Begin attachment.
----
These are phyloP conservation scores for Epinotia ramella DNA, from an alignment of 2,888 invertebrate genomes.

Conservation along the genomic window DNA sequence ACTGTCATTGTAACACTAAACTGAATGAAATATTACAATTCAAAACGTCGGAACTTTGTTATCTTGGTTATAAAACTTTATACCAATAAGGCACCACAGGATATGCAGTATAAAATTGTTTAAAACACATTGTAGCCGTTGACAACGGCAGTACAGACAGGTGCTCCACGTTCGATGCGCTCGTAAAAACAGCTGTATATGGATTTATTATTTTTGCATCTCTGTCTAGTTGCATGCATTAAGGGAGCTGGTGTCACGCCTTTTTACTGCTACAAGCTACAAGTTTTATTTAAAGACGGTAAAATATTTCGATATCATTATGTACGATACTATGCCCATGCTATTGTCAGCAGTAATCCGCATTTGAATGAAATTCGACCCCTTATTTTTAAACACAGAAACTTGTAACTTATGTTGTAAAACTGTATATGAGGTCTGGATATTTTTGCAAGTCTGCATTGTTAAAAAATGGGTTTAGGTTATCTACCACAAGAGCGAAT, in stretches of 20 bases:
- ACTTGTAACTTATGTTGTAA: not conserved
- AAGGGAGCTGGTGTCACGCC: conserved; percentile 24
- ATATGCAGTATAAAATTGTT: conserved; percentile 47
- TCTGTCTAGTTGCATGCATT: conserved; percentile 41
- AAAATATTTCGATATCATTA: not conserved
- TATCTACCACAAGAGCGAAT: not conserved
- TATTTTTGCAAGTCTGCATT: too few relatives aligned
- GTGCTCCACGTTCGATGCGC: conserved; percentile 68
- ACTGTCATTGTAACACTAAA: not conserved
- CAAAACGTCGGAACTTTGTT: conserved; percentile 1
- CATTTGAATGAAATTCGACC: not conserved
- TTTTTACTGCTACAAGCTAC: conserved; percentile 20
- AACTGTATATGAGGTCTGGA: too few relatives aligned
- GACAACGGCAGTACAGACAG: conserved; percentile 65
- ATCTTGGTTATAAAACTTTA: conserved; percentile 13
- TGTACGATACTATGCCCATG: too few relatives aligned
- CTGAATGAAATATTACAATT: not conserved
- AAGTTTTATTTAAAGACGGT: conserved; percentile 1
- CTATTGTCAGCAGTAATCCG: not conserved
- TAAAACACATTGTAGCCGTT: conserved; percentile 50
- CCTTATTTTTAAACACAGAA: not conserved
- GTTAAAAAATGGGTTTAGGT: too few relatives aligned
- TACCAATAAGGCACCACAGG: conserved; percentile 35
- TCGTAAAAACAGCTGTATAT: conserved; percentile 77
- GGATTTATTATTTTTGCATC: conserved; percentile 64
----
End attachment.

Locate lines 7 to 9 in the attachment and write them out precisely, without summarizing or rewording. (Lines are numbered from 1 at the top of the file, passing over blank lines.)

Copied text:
- AAAATATTTCGATATCATTA: not conserved
- TATCTACCACAAGAGCGAAT: not conserved
- TATTTTTGCAAGTCTGCATT: too few relatives aligned